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What do you think of when you hear the word artist? If you are an artist, the definition could include words like: blood, sweat, tears, solitude, failed works, joyful successes and so much more. If you aren’t one, you might imagine someone eating grapes, lounging around on fine furniture and occasionally dabbing some paint on canvas. Or perhaps the extreme: you see a starving artist, sketching portraits for loose change on the streets. Either way, the artist invokes imagery and imagination, inspiration and introspection into the very workings of our creative selves. But art is ever changing and this week and this brings us to the controversial world of artisans.

 

When you conjure up the aforementioned images, no matter how elaborate you may imagine, typically you see one artist, with creative vision working with their chosen medium. However, these days in the land of grandeur and mass-production, this is not always the case. There is a new relationship between artists and artisans and the true ‘artist’ or creator of the work is actually in question when it comes to some of these pieces. Some artists use artisans to do all their grunt and dirty work, leaving the final touches and signature to themselves. Does this change the definition of an artist?

 

Many individuals from famous Renaissance artists like Michelangelo to contemporary creators such as Andy Warhol, Jeff Koons, Damien Hirst and others openly whipped up numerous works, many of which had relatively no direct input from the artists themselves. Many of these pieces, created by perhaps dozens of assistants at times, have sold at auctions for millions of dollars. Where does this leave the artisan? How does this affect the aspiring creative individual who works for or with a ‘name’ to simply be involved in the artist community?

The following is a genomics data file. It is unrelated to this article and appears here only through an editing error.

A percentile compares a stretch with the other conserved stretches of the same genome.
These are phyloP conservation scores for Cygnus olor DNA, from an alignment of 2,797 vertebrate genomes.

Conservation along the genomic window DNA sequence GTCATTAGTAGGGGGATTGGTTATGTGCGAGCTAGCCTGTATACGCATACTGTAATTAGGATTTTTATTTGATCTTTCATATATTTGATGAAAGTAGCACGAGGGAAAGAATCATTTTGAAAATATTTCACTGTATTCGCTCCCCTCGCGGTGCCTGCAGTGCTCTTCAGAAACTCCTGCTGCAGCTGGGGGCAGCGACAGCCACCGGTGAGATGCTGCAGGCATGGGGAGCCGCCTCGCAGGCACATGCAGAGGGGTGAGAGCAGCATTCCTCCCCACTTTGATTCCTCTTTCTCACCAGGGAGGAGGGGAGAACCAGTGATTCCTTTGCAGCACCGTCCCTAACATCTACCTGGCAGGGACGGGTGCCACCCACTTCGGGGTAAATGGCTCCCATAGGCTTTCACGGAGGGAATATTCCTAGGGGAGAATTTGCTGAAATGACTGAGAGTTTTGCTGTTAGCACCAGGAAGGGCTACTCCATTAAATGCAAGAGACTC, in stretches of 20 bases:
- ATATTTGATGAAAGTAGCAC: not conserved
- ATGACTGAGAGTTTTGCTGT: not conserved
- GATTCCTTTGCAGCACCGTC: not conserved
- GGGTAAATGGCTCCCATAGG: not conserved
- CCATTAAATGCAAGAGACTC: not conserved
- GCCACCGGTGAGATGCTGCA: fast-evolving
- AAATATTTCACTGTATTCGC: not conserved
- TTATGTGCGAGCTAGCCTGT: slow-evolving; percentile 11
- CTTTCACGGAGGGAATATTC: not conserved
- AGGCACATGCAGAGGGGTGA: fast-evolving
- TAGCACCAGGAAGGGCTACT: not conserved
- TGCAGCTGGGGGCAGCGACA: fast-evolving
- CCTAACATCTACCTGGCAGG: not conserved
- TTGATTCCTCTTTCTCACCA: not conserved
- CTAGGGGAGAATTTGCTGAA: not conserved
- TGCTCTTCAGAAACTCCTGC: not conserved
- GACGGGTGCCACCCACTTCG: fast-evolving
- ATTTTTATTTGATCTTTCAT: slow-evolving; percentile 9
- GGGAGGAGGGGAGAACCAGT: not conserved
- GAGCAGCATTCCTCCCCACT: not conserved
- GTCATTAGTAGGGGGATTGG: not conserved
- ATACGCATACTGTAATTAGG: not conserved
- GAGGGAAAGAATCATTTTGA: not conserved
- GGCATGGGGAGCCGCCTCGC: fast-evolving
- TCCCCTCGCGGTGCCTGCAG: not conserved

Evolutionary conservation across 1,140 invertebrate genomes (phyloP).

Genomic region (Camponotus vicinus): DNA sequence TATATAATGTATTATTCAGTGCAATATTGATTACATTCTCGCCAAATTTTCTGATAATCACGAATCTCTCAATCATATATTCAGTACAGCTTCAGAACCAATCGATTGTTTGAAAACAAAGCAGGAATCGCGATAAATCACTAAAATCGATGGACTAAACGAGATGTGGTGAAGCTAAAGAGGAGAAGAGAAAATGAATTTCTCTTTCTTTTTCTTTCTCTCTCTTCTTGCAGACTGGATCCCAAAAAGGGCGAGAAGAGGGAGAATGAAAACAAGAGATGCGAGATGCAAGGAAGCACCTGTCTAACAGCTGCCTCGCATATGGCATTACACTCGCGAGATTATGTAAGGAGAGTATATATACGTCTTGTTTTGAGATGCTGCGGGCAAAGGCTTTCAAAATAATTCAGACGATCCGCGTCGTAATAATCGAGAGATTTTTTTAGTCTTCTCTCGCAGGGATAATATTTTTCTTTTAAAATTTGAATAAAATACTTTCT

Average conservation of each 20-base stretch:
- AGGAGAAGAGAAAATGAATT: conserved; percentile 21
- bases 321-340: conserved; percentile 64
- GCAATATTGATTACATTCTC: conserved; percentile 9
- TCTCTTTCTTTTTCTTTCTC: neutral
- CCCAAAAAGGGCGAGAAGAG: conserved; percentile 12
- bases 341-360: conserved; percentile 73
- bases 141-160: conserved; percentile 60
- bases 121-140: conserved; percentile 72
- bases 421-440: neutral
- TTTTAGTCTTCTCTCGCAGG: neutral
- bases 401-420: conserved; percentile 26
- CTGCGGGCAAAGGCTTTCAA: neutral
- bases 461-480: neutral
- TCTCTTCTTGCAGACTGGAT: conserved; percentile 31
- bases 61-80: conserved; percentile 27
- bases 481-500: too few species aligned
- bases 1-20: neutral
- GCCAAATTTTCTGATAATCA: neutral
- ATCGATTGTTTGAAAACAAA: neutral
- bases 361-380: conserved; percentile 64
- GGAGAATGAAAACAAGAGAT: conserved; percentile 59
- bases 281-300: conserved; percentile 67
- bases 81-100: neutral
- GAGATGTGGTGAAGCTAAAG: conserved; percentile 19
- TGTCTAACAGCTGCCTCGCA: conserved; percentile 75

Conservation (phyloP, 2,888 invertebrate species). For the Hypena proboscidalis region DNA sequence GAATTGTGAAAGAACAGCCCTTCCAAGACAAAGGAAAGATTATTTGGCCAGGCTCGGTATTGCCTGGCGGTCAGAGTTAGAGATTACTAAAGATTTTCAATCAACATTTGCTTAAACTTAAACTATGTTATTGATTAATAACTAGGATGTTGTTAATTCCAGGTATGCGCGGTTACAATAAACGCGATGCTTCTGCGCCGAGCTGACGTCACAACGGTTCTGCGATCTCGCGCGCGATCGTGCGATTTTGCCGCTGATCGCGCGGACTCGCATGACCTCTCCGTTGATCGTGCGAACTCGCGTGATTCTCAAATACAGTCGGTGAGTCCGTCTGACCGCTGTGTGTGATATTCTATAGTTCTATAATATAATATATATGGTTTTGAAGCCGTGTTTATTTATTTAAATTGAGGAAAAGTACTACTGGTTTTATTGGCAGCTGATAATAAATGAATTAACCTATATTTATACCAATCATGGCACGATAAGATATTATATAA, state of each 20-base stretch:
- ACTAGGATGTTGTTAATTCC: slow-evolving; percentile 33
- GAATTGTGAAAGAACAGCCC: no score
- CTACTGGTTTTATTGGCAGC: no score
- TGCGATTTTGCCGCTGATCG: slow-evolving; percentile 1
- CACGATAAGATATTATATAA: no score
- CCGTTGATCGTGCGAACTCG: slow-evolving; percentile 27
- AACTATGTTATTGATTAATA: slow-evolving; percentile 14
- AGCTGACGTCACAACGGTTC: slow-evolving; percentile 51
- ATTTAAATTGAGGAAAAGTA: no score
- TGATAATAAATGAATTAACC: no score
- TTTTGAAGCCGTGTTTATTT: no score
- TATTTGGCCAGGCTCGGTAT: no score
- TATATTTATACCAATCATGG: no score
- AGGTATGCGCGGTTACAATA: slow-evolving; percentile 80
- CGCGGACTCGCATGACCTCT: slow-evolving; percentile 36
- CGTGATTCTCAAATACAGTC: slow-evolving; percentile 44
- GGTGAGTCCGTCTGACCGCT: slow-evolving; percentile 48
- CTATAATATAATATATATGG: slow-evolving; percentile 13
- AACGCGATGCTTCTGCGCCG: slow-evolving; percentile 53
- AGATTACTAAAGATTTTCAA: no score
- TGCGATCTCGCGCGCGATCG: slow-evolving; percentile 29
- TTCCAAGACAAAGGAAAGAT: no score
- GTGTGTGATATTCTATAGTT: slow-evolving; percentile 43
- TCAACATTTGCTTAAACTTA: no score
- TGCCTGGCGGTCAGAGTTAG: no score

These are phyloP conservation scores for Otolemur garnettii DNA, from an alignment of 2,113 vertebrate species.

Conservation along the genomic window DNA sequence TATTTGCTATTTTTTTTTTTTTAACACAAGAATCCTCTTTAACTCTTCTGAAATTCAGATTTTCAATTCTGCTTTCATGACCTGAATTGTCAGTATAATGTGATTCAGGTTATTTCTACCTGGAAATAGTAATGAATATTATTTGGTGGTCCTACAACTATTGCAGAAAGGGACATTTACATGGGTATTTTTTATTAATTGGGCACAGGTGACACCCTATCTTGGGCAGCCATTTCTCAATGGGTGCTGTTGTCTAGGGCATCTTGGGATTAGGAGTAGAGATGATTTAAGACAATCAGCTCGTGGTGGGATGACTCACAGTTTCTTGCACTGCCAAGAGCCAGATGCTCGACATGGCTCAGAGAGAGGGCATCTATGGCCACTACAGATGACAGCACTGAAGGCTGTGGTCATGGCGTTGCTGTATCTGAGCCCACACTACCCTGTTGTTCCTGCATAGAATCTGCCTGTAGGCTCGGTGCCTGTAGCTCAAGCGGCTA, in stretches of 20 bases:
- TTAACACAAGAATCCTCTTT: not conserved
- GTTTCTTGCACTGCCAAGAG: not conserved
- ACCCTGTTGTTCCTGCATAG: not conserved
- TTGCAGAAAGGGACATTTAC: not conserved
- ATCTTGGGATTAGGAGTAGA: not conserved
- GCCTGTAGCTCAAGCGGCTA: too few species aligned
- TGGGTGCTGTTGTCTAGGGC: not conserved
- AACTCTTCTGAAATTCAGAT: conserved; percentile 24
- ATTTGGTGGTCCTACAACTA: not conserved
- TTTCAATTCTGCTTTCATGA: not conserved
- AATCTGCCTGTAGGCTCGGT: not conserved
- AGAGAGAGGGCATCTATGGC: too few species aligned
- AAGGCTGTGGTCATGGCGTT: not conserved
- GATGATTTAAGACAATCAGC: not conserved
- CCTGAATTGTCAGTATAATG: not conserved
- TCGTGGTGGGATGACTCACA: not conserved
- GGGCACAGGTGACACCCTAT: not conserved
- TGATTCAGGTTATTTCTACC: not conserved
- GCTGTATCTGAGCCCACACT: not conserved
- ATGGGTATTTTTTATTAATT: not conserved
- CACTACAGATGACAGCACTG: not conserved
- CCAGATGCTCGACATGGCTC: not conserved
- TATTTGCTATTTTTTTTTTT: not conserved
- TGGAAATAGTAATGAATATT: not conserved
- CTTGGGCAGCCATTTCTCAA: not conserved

I suppose it’s easier to accept the use of artisans in some forms of art than others. Take video art for instance, which is typically expected to involve numerous people playing roles in setting up scenes, props, editing, music, etc. Similarly, conceptual art that is more of a vision takes on a different role, as the work is more about the importance of the message the original creator had in mind, rather than the physical part of creating it. Or take for example an oversized work of art (sculpture for instance) that is unimaginably enormous, where the process of erecting the work itself requires assistance. In a world driven by the demand of galleries, public opinion and instant gratification – it’s understandable that some pieces need the help of artisans to complete on schedule.

 

Obviously the artist remains the guiding hand behind their work. I know many artists that work very closely and spend hours discussing their vision and ultimate goal with their assistants. Some are involved in every step of the process, while others simply put their name on the final product. So the real question in these cases is – who is the artist? Should the artisans receive the same credit the original visionary receives, or are they simply laying down a foundation for the work inspired by the 'name' behind the work?

 

What are your thoughts on artists and artisans?

 

Remember: grow; learn; conserve; preserve; create; question; educate; change; and free your mind.

About: Kelli Klymenko is an artist, a faculty member and the Marketing & Events Coordinator at Sedona Arts Center: a gathering place where artists can learn, teach, and exhibit their works at the center’s School of the Arts and Fine Art Gallery in uptown Sedona.


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